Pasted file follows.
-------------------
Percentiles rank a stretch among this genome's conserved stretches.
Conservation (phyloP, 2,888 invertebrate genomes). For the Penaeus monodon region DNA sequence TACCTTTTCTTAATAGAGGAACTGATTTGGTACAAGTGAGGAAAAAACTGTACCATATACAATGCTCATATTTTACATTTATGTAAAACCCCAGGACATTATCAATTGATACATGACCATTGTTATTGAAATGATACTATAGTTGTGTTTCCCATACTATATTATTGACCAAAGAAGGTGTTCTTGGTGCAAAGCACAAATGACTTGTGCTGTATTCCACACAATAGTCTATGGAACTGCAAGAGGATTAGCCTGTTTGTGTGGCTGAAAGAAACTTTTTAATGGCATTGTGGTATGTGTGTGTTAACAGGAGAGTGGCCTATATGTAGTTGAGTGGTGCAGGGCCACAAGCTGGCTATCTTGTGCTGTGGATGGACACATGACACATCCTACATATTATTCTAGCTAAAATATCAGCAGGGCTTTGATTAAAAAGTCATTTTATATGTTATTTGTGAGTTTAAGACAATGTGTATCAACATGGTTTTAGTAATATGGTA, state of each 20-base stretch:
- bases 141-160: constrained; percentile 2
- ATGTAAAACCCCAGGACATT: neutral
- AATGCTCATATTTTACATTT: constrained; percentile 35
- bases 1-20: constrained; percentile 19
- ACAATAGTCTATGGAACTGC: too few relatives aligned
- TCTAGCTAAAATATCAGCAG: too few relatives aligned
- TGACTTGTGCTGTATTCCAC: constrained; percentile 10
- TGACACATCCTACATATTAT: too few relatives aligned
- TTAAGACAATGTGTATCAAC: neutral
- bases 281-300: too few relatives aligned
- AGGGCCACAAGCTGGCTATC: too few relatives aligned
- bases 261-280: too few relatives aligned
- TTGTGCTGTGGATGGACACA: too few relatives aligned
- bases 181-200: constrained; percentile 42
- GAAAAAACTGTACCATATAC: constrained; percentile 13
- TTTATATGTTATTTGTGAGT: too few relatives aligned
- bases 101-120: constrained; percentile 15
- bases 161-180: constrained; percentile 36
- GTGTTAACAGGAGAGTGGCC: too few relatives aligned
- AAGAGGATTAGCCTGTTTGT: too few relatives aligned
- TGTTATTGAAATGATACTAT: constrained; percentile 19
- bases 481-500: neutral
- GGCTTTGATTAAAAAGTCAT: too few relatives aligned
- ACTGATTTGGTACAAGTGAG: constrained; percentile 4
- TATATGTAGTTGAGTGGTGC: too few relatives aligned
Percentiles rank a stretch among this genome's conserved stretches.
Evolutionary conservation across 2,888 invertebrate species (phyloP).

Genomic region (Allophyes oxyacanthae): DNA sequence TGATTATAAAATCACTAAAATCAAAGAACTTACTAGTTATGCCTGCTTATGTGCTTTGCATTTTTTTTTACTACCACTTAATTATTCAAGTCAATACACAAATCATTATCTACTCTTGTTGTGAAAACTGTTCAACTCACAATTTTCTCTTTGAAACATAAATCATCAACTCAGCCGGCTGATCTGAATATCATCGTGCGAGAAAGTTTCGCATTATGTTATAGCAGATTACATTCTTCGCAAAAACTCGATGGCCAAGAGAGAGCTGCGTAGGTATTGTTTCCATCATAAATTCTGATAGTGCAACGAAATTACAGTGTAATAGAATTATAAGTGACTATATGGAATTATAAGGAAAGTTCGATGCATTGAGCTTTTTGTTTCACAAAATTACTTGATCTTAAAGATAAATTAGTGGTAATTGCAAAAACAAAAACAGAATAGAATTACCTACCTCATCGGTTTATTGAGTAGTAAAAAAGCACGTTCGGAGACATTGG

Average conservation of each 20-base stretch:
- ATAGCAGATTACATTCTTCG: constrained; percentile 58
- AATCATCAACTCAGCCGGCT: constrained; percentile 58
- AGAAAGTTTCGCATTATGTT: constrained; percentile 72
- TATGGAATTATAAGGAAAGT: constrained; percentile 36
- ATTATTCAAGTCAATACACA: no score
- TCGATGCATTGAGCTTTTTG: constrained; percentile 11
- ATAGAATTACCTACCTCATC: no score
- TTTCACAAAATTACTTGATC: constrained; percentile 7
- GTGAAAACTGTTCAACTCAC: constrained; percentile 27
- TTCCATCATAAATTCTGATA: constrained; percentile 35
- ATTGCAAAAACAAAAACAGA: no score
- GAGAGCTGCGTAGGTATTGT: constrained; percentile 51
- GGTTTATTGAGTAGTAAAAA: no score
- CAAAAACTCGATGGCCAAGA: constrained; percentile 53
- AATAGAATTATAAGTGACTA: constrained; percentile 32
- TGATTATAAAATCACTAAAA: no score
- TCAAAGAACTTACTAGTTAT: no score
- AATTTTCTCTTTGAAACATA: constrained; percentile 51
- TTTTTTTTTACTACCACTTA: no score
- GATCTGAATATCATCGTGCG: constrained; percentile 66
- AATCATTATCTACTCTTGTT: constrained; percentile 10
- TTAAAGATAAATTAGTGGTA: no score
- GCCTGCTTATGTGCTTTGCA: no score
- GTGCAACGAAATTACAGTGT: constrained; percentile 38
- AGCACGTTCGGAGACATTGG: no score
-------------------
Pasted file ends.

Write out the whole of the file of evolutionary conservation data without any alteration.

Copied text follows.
Percentiles rank a stretch among this genome's conserved stretches.
Conservation (phyloP, 2,888 invertebrate genomes). For the Penaeus monodon region DNA sequence TACCTTTTCTTAATAGAGGAACTGATTTGGTACAAGTGAGGAAAAAACTGTACCATATACAATGCTCATATTTTACATTTATGTAAAACCCCAGGACATTATCAATTGATACATGACCATTGTTATTGAAATGATACTATAGTTGTGTTTCCCATACTATATTATTGACCAAAGAAGGTGTTCTTGGTGCAAAGCACAAATGACTTGTGCTGTATTCCACACAATAGTCTATGGAACTGCAAGAGGATTAGCCTGTTTGTGTGGCTGAAAGAAACTTTTTAATGGCATTGTGGTATGTGTGTGTTAACAGGAGAGTGGCCTATATGTAGTTGAGTGGTGCAGGGCCACAAGCTGGCTATCTTGTGCTGTGGATGGACACATGACACATCCTACATATTATTCTAGCTAAAATATCAGCAGGGCTTTGATTAAAAAGTCATTTTATATGTTATTTGTGAGTTTAAGACAATGTGTATCAACATGGTTTTAGTAATATGGTA, state of each 20-base stretch:
- bases 141-160: constrained; percentile 2
- ATGTAAAACCCCAGGACATT: neutral
- AATGCTCATATTTTACATTT: constrained; percentile 35
- bases 1-20: constrained; percentile 19
- ACAATAGTCTATGGAACTGC: too few relatives aligned
- TCTAGCTAAAATATCAGCAG: too few relatives aligned
- TGACTTGTGCTGTATTCCAC: constrained; percentile 10
- TGACACATCCTACATATTAT: too few relatives aligned
- TTAAGACAATGTGTATCAAC: neutral
- bases 281-300: too few relatives aligned
- AGGGCCACAAGCTGGCTATC: too few relatives aligned
- bases 261-280: too few relatives aligned
- TTGTGCTGTGGATGGACACA: too few relatives aligned
- bases 181-200: constrained; percentile 42
- GAAAAAACTGTACCATATAC: constrained; percentile 13
- TTTATATGTTATTTGTGAGT: too few relatives aligned
- bases 101-120: constrained; percentile 15
- bases 161-180: constrained; percentile 36
- GTGTTAACAGGAGAGTGGCC: too few relatives aligned
- AAGAGGATTAGCCTGTTTGT: too few relatives aligned
- TGTTATTGAAATGATACTAT: constrained; percentile 19
- bases 481-500: neutral
- GGCTTTGATTAAAAAGTCAT: too few relatives aligned
- ACTGATTTGGTACAAGTGAG: constrained; percentile 4
- TATATGTAGTTGAGTGGTGC: too few relatives aligned
Percentiles rank a stretch among this genome's conserved stretches.
Evolutionary conservation across 2,888 invertebrate species (phyloP).

Genomic region (Allophyes oxyacanthae): DNA sequence TGATTATAAAATCACTAAAATCAAAGAACTTACTAGTTATGCCTGCTTATGTGCTTTGCATTTTTTTTTACTACCACTTAATTATTCAAGTCAATACACAAATCATTATCTACTCTTGTTGTGAAAACTGTTCAACTCACAATTTTCTCTTTGAAACATAAATCATCAACTCAGCCGGCTGATCTGAATATCATCGTGCGAGAAAGTTTCGCATTATGTTATAGCAGATTACATTCTTCGCAAAAACTCGATGGCCAAGAGAGAGCTGCGTAGGTATTGTTTCCATCATAAATTCTGATAGTGCAACGAAATTACAGTGTAATAGAATTATAAGTGACTATATGGAATTATAAGGAAAGTTCGATGCATTGAGCTTTTTGTTTCACAAAATTACTTGATCTTAAAGATAAATTAGTGGTAATTGCAAAAACAAAAACAGAATAGAATTACCTACCTCATCGGTTTATTGAGTAGTAAAAAAGCACGTTCGGAGACATTGG

Average conservation of each 20-base stretch:
- ATAGCAGATTACATTCTTCG: constrained; percentile 58
- AATCATCAACTCAGCCGGCT: constrained; percentile 58
- AGAAAGTTTCGCATTATGTT: constrained; percentile 72
- TATGGAATTATAAGGAAAGT: constrained; percentile 36
- ATTATTCAAGTCAATACACA: no score
- TCGATGCATTGAGCTTTTTG: constrained; percentile 11
- ATAGAATTACCTACCTCATC: no score
- TTTCACAAAATTACTTGATC: constrained; percentile 7
- GTGAAAACTGTTCAACTCAC: constrained; percentile 27
- TTCCATCATAAATTCTGATA: constrained; percentile 35
- ATTGCAAAAACAAAAACAGA: no score
- GAGAGCTGCGTAGGTATTGT: constrained; percentile 51
- GGTTTATTGAGTAGTAAAAA: no score
- CAAAAACTCGATGGCCAAGA: constrained; percentile 53
- AATAGAATTATAAGTGACTA: constrained; percentile 32
- TGATTATAAAATCACTAAAA: no score
- TCAAAGAACTTACTAGTTAT: no score
- AATTTTCTCTTTGAAACATA: constrained; percentile 51
- TTTTTTTTTACTACCACTTA: no score
- GATCTGAATATCATCGTGCG: constrained; percentile 66
- AATCATTATCTACTCTTGTT: constrained; percentile 10
- TTAAAGATAAATTAGTGGTA: no score
- GCCTGCTTATGTGCTTTGCA: no score
- GTGCAACGAAATTACAGTGT: constrained; percentile 38
- AGCACGTTCGGAGACATTGG: no score